The cash flow from a business like Coca-Cola can be assured for a number of reasons. All of the grocery stores have to carry it due to overwhelming demand. There aren’t that many players in the soda industry. Coca-Cola is a low cost producer because of the sheer volume of beverage it produces and Coca-Cola’s vast and expansive distribution network provides a huge barrier to entry. The company’s logo is recognized throughout the world. This company has experienced a run up of late and trades at a P/E ratio of around 20. The patient investor who could wait a while for a correction could be vastly rewarded if they bought shares at that time.
This leads to the next business on Berkshire Hathaway’s list that I would like to discuss: Wal-Mart Stores, Inc.(NYSE: WMT). In many local areas Wal-Mart is the only game in town. In places where they aren’t the only game in town the sheer size and vast distribution network allows Wal-Mart to sell products cheaper than their competitors and still be profitable. They also carry things that people need such as perishable groceries and clothing. Berkshire Hathaway lists the cost basis for Wal-Mart as $1.9 billion and the approximately 39 million shares that Berkshire owns would be worth $2.9 billion dollars as of close on Aug. 14, 2012. This stock has had a huge run up over the past few months and still has a P/E ratio of 16.
Another business on Berkshire’s 2011 list of holdings exceeding $1 billion is Kraft Foods, Inc.* (NASDAQ: KRFT). They also provide things that people need like cheese and mayonnaise. Kraft’s cash flow guarantee stems from being a low cost producer, selling needed items and a well recognized brand. They also have few competitors and would probably prefer having none. Berkshire Hathaway lists the cost basis in this company as $2.6 billion. As of close on Aug. 14, 2012, 79 million shares of Kraft would be worth $3.2 billion. They also experienced a run up as of late. I own shares in this company, but I don’t think I’d buy more until a correction comes along.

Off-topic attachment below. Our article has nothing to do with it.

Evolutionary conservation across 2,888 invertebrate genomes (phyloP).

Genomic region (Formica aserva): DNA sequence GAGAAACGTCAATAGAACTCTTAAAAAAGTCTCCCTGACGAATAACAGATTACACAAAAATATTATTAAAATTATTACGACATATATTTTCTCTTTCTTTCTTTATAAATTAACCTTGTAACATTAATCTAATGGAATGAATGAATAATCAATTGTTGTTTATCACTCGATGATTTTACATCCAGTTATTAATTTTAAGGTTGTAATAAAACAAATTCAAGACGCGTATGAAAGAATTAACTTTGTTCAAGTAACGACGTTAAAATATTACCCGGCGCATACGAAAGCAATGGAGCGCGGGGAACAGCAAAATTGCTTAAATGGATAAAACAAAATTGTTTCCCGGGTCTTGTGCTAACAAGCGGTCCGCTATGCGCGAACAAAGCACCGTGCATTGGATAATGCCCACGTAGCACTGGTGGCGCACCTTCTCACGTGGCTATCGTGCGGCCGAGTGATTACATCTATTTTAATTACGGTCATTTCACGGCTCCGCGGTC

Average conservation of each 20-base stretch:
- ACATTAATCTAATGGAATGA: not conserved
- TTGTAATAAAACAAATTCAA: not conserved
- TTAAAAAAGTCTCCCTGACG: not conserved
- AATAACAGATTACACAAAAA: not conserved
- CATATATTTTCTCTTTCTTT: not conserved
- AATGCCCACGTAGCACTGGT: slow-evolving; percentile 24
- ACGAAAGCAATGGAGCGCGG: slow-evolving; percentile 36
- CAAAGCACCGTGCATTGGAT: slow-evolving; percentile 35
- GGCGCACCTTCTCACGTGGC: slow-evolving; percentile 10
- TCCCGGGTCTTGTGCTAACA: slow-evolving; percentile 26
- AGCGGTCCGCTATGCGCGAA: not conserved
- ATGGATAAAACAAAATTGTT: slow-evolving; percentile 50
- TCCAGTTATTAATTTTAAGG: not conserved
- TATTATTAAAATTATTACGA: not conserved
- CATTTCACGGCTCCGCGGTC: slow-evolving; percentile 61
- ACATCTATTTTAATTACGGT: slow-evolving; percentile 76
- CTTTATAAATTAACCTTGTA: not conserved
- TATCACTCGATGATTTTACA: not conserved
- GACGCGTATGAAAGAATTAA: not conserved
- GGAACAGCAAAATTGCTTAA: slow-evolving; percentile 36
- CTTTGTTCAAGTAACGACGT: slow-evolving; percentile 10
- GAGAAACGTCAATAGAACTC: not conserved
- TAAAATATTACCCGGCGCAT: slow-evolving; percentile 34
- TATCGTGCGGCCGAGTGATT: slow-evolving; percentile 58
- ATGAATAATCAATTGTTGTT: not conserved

The companies I discussed above are a business owner’s dream. They have little or no competition and sell products that people and businesses need. They can set prices of their products when they deem necessary. The only bad thing about these companies is that they have experienced a huge run up in their stock prices in recent months. This is a huge disappointment to this value investor. If one is patient then the prices of these companies could become cheaper in the event of a correction and the investor will be vastly rewarded. Ownership perspective investing leads people to pursue excellent businesses at excellent prices and are rewarded with superior returns.
As of this writing Warren Buffett has been reducing his holdings in Kraft proving that there comes a time to sell even for Warren Buffett.
stockdissector has positions in Berkshire Hathaway Class B and Kraft mentioned above. The Motley Fool owns shares of Berkshire Hathaway and The Coca-Cola Company. Motley Fool newsletter services recommend Berkshire Hathaway and The Coca-Cola Company. Try any of our Foolish newsletter services free for 30 days. We Fools may not all hold the same opinions, but we all believe that considering a diverse range of insights makes us better investors. The Motley Fool has a disclosure policy.If you have questions about this post or the Fool’s blog network, click here for information.